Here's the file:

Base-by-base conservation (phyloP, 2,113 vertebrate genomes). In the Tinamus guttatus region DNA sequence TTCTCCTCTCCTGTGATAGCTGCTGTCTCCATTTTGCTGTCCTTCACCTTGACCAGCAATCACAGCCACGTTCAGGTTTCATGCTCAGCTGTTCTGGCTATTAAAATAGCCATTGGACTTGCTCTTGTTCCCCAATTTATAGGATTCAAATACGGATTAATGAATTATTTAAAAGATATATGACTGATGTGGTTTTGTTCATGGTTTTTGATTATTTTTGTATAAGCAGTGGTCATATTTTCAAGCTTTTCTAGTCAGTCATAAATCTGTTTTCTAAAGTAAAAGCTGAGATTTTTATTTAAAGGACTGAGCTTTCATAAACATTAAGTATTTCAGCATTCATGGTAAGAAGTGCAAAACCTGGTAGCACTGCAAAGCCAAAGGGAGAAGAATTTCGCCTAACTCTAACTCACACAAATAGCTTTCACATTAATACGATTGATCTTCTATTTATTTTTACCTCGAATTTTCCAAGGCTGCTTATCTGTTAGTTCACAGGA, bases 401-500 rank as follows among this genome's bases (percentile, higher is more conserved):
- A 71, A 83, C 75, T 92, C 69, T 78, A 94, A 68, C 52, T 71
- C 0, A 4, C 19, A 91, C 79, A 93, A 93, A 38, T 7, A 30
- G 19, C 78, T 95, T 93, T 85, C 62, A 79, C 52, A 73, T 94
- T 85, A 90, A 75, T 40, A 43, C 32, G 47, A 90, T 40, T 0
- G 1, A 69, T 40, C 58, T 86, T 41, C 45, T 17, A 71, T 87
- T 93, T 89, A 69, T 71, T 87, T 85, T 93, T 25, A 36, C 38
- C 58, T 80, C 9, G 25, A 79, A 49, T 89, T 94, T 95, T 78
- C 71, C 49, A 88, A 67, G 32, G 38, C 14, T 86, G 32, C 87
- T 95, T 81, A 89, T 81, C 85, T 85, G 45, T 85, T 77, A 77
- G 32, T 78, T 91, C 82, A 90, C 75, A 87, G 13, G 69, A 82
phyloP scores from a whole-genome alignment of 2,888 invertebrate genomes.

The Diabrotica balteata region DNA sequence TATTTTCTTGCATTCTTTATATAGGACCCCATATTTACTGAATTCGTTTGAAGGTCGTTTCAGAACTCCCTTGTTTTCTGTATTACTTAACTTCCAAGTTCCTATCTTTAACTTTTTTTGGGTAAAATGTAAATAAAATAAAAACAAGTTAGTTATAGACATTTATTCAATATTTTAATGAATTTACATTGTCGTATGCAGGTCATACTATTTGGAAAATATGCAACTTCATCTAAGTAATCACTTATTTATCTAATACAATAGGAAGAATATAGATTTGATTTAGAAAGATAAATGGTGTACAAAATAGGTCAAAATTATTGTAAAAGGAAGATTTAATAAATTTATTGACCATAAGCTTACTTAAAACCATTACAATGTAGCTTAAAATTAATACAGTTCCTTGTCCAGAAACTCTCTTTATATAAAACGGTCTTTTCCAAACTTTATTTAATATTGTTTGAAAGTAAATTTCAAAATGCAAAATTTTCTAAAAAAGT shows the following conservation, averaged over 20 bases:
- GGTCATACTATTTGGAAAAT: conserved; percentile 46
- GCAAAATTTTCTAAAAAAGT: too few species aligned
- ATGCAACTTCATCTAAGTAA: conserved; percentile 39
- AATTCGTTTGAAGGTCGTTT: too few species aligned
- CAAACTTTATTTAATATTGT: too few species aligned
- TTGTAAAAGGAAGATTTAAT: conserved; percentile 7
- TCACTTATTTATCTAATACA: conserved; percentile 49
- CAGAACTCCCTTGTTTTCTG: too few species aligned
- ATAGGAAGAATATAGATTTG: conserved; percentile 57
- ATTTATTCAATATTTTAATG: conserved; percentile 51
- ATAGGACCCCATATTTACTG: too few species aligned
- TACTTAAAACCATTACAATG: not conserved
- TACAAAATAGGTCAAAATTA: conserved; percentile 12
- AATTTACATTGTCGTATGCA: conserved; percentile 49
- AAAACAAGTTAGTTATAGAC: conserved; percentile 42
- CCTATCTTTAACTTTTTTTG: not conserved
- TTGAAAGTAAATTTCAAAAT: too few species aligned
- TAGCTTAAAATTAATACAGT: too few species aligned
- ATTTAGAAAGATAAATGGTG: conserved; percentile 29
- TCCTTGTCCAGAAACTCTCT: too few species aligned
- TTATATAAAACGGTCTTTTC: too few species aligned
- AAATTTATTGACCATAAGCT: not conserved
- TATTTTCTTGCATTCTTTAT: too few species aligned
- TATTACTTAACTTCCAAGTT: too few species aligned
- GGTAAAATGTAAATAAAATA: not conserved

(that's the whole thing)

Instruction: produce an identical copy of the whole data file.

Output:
Base-by-base conservation (phyloP, 2,113 vertebrate genomes). In the Tinamus guttatus region DNA sequence TTCTCCTCTCCTGTGATAGCTGCTGTCTCCATTTTGCTGTCCTTCACCTTGACCAGCAATCACAGCCACGTTCAGGTTTCATGCTCAGCTGTTCTGGCTATTAAAATAGCCATTGGACTTGCTCTTGTTCCCCAATTTATAGGATTCAAATACGGATTAATGAATTATTTAAAAGATATATGACTGATGTGGTTTTGTTCATGGTTTTTGATTATTTTTGTATAAGCAGTGGTCATATTTTCAAGCTTTTCTAGTCAGTCATAAATCTGTTTTCTAAAGTAAAAGCTGAGATTTTTATTTAAAGGACTGAGCTTTCATAAACATTAAGTATTTCAGCATTCATGGTAAGAAGTGCAAAACCTGGTAGCACTGCAAAGCCAAAGGGAGAAGAATTTCGCCTAACTCTAACTCACACAAATAGCTTTCACATTAATACGATTGATCTTCTATTTATTTTTACCTCGAATTTTCCAAGGCTGCTTATCTGTTAGTTCACAGGA, bases 401-500 rank as follows among this genome's bases (percentile, higher is more conserved):
- A 71, A 83, C 75, T 92, C 69, T 78, A 94, A 68, C 52, T 71
- C 0, A 4, C 19, A 91, C 79, A 93, A 93, A 38, T 7, A 30
- G 19, C 78, T 95, T 93, T 85, C 62, A 79, C 52, A 73, T 94
- T 85, A 90, A 75, T 40, A 43, C 32, G 47, A 90, T 40, T 0
- G 1, A 69, T 40, C 58, T 86, T 41, C 45, T 17, A 71, T 87
- T 93, T 89, A 69, T 71, T 87, T 85, T 93, T 25, A 36, C 38
- C 58, T 80, C 9, G 25, A 79, A 49, T 89, T 94, T 95, T 78
- C 71, C 49, A 88, A 67, G 32, G 38, C 14, T 86, G 32, C 87
- T 95, T 81, A 89, T 81, C 85, T 85, G 45, T 85, T 77, A 77
- G 32, T 78, T 91, C 82, A 90, C 75, A 87, G 13, G 69, A 82
phyloP scores from a whole-genome alignment of 2,888 invertebrate genomes.

The Diabrotica balteata region DNA sequence TATTTTCTTGCATTCTTTATATAGGACCCCATATTTACTGAATTCGTTTGAAGGTCGTTTCAGAACTCCCTTGTTTTCTGTATTACTTAACTTCCAAGTTCCTATCTTTAACTTTTTTTGGGTAAAATGTAAATAAAATAAAAACAAGTTAGTTATAGACATTTATTCAATATTTTAATGAATTTACATTGTCGTATGCAGGTCATACTATTTGGAAAATATGCAACTTCATCTAAGTAATCACTTATTTATCTAATACAATAGGAAGAATATAGATTTGATTTAGAAAGATAAATGGTGTACAAAATAGGTCAAAATTATTGTAAAAGGAAGATTTAATAAATTTATTGACCATAAGCTTACTTAAAACCATTACAATGTAGCTTAAAATTAATACAGTTCCTTGTCCAGAAACTCTCTTTATATAAAACGGTCTTTTCCAAACTTTATTTAATATTGTTTGAAAGTAAATTTCAAAATGCAAAATTTTCTAAAAAAGT shows the following conservation, averaged over 20 bases:
- GGTCATACTATTTGGAAAAT: conserved; percentile 46
- GCAAAATTTTCTAAAAAAGT: too few species aligned
- ATGCAACTTCATCTAAGTAA: conserved; percentile 39
- AATTCGTTTGAAGGTCGTTT: too few species aligned
- CAAACTTTATTTAATATTGT: too few species aligned
- TTGTAAAAGGAAGATTTAAT: conserved; percentile 7
- TCACTTATTTATCTAATACA: conserved; percentile 49
- CAGAACTCCCTTGTTTTCTG: too few species aligned
- ATAGGAAGAATATAGATTTG: conserved; percentile 57
- ATTTATTCAATATTTTAATG: conserved; percentile 51
- ATAGGACCCCATATTTACTG: too few species aligned
- TACTTAAAACCATTACAATG: not conserved
- TACAAAATAGGTCAAAATTA: conserved; percentile 12
- AATTTACATTGTCGTATGCA: conserved; percentile 49
- AAAACAAGTTAGTTATAGAC: conserved; percentile 42
- CCTATCTTTAACTTTTTTTG: not conserved
- TTGAAAGTAAATTTCAAAAT: too few species aligned
- TAGCTTAAAATTAATACAGT: too few species aligned
- ATTTAGAAAGATAAATGGTG: conserved; percentile 29
- TCCTTGTCCAGAAACTCTCT: too few species aligned
- TTATATAAAACGGTCTTTTC: too few species aligned
- AAATTTATTGACCATAAGCT: not conserved
- TATTTTCTTGCATTCTTTAT: too few species aligned
- TATTACTTAACTTCCAAGTT: too few species aligned
- GGTAAAATGTAAATAAAATA: not conserved